« PreviousContinue »
metal, so as to form potash, which unites with the acid, and the violet vapour flies off. When muriatic acid is used, a substance resembling the compound of chlorine and the new body is formed. With the binary compound this acid forms the peculiar acid formerly described, as resulting from the union of the substance and hydrogen.
The French chemists having discovered a highly fulminating compound, on exposing the substance to ammonia, our author endeavours to show, by two experiments, which however are not quite decisive, that the hydrogen of the ammonia is in part driven off, while the azote belonging to that part unites with the substance. It must, however, be observed, that in other bodies, which, like this, are known to explode on the lowest degrees of heat, or even on the least friction being applied, derive that property from the presence of azote. The experimental part of this paper concludes with some trials, (admitted by the ingenious author not to be satisfactory), in order to ascertain the proportion in which the substance unites with hydrogen, so as to form an acid, as compared with the proportion in which other substances unite with oxygen, chlorine, &c. to form other acids. He also gives some rather loose approximations to the specific gravity of the new acid which it forms. Such inquiries, if not accurate, are really worth nothing:-the whole question is with regard to numbers and proportions; and it is far better to wait a little longer, than to put up with the wrong numbers in the mean time.
This paper then states several inferences, drawn from the experiments, chiefly as to their detailed results: but as we have already given the results, rather than the steps of the experi ments, we need not recapitulate these. We acknowledge ourselves still somewhat inclined to hesitate about the only general infer: ences to which the author points, viz. that the substance is quite simple, and separate from all others, as well as new. There does certainly appear to be a strong analogy, or rather resem blance to, and connexion with, muriatic acid. It is strange that this similarity in character should meet us so constantly,breaking out as it were at every turn of the investigation, both in the qualities of the body itself, and its different compounds with other bodies. We cannot help still suspecting, that a more intimate connexion will be discovered.
Sir Humphry Davy is always (and, if we rightly remember, has always, from his first essays, been) a dillettanti in nomenclature, Above a page of this tract is devoted to naming the substance and its compounds. The author is not indeed the discoverer; but he seems to claim the right of naming (one of the few perquisites of the philosopher's trade), as the importer of the disco
very. The French chemists have called the substance ione, from, viola,-and its acid hydroionic acid. Sir Humphry is apprehensive that in English this word would lead to confusion when compounded, because it would form such doubtful adjectives as Ionic and Ionian; and therefore he will have a d inserted, to avoid all confusion between geography or architecture, and chemistry!-that is to say, we presume, lest a person talking of Ionic particles should be supposed to mean fragments of the Ionic order; or, when mentioning Ionian salts, or Ionian solution, should peradventure be thought to speak of the Ionian Sea! It is lamentable to think that the poor. French are still in great danger from this ambiguity; for our author must surely have learnt at the Louvre, that Ionique and Ionien, are the French for what we call Ionic and Ionian. We must allow, indeed, that he has asked but little when he begs for a d; and moreover, he deduces his title legitimately from the Greek on, violaceus,-whence he would say iodine. He then disports him pleasingly in various compounds; and propounds a method of using the vowels as a kind of artificial memory to aid in classing the combinations.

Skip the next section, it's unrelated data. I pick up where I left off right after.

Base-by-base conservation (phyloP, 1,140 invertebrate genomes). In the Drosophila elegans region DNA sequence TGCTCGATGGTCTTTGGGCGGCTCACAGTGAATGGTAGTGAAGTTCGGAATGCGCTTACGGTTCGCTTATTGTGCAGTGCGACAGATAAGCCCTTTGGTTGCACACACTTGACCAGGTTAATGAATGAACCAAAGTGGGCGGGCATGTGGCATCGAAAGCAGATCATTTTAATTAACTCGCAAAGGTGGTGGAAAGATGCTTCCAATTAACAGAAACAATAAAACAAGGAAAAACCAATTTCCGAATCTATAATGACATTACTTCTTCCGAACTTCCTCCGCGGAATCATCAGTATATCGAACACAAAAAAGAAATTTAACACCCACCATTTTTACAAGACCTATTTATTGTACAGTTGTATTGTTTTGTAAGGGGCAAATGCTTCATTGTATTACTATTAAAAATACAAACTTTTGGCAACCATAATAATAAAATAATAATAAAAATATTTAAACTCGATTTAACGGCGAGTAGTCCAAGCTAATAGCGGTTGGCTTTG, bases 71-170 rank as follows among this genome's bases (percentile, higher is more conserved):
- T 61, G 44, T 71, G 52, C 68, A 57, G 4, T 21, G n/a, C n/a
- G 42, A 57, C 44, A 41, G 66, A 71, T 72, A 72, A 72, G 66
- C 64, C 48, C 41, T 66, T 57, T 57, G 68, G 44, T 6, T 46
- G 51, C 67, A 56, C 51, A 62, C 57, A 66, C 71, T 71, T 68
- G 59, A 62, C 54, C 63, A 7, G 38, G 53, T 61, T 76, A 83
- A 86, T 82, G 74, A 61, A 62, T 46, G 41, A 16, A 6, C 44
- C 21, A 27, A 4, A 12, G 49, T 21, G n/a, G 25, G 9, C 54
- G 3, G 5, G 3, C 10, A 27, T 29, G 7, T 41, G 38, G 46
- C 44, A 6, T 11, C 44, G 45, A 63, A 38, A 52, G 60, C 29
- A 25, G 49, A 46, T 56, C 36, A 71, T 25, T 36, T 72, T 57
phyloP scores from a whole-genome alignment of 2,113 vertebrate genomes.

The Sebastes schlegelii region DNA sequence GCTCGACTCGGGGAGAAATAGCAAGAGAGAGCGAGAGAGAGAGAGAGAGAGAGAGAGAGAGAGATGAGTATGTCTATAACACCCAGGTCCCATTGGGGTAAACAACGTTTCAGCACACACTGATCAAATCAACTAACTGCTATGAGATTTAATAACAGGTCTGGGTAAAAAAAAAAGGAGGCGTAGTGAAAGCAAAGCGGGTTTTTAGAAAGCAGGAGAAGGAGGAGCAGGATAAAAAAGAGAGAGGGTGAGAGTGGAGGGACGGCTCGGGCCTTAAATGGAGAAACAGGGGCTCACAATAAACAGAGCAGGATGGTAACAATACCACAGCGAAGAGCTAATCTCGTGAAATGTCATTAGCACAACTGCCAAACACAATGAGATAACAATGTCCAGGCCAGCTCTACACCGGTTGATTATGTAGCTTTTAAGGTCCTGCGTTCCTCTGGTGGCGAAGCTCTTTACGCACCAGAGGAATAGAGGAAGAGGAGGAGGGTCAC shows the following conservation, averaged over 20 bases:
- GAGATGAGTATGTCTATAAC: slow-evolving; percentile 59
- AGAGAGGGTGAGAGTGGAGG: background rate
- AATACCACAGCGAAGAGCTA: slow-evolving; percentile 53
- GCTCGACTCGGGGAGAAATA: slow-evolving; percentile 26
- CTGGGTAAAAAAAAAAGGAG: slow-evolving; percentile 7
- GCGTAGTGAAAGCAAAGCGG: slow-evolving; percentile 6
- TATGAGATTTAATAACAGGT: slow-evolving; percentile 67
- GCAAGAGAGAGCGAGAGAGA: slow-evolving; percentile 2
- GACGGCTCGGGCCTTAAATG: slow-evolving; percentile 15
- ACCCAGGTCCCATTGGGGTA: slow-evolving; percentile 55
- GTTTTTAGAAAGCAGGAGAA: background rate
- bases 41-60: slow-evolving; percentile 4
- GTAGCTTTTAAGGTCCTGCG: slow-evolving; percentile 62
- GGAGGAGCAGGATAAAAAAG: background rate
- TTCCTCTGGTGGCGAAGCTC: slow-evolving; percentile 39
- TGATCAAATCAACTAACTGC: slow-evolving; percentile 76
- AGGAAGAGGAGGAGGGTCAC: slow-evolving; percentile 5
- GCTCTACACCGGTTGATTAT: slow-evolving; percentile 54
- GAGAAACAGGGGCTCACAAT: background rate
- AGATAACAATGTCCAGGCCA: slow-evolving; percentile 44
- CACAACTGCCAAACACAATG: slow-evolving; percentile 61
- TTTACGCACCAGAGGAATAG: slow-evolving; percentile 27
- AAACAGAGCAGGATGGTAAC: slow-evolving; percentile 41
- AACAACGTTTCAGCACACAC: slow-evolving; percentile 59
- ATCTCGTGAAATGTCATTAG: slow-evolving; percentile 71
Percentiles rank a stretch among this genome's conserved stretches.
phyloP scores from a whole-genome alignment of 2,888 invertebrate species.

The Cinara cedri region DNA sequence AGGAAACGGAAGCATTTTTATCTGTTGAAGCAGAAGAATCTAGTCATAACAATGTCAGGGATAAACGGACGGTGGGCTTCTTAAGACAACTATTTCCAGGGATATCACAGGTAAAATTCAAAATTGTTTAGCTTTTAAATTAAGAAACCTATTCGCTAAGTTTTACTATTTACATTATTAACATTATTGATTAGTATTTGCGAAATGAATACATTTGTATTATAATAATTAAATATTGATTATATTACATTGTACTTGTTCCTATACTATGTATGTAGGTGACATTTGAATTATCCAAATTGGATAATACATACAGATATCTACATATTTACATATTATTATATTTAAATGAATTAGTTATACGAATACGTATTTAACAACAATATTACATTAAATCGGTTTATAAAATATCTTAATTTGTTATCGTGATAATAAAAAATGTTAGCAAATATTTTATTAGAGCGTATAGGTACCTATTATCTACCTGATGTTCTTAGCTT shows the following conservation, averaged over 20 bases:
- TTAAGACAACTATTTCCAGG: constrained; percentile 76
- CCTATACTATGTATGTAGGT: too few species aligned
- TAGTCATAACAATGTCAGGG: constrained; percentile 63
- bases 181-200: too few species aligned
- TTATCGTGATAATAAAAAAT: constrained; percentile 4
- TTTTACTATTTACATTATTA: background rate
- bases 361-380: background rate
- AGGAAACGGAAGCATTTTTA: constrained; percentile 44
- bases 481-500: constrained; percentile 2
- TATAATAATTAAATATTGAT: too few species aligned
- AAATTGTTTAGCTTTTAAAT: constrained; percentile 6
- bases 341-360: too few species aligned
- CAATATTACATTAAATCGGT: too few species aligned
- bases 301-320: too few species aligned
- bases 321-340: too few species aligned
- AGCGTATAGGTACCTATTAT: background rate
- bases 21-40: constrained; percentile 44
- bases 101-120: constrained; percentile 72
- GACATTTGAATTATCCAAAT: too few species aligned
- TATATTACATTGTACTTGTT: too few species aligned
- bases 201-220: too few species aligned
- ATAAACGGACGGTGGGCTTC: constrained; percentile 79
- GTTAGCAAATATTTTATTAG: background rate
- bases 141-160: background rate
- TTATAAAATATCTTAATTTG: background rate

ART. XIII. Reflections on the Present State of Affairs on the Continent, as connected with the Question of a General and Permanent Peace. Svo. London. 1814.
WE certainly do not propose, in the two little pages that are left of this Number, to enter at all upon the great and comprehensive subject announced in the title we have transcribed; but we cannot come again before the Public, without saying one word upon that branch of it which not only touches the peace and happiness of a great part of Europe more nearly than any other;-but involves-more than they have yet been involved in the whole history of her connexion with the Continent-the honour and the ultimate interests of this country.
At the approaching Congress of Vienna, the fate of POLANDa great part of which is actually left without any legitimate government in the mean time--will necessarily be decided :—as far as the resolutions of the powers there assembled are able to decide it: And England, a leading party in that Assembly, must, for the first time, take an active, deliberate, and solemn part in the decision! There never was an occasion on which it was so important to herself, and to the whole civilized world-we may even say to mankind at large--that she should take her pait wisely, and well.
We shall say nothing of the manifest injustice of the subversion of this antient and interesting State-nothing of the degradation, and actual and complicated misery, to which it has reduced every one of its inhabitants; But it is impossible that we should ever cease to speak of the tremendous evils which have been generated by the example-and which must continue to be generated while that example is allowed to remain. The fabric of European polity has just escaped from that dreadful concussion which it so lately sustained from the torrent of French conquest and usurpation : And now, when the owners and the architects are assembled, in anxious consultation, to ascertain what damage it has suffered, and how it may be most effectually repaired, it is impossible that our eyes should not be turned to that fearful and gaping breach, in the very keystone of the arch, which was made by the partition of Poland! We live now in the days of retribution and atonement. Domineering ambition has at length been cast down in the pride of its havoc. Nations have banded together in the name of Justice and in that name have conquered-and a new and a happier order of things seems to be beginning, with the restoration of national indepen dence, and the proscription of all systems of oppression. The avowed principle of the grand confederacy, which has so recently delivered the world, was, that all should be united for the protection of all-that the independence of each state should be secured by the combination of its neighbours--and that henceforward they alone should be put in jeopardy who attempted to violate that mutual paction of defence by which all were defended. Is it not natural, in such a moment, to look for the restoration of Poland? Or shall we see no restorations but those that are accomplished by force ?-and shall those by whom that force was used, and who have claimed and obtained such unexampled glory for the ends they professed to have in view in the use of it, give the lie to their professions by their conduct ?-And while, with an air of generous detestation, they wrest all his usurpations from the vanquished foe, quietly retain for themselves possessions as foully usurped, and only to be retained through still greater crimes and sufferings? Shall they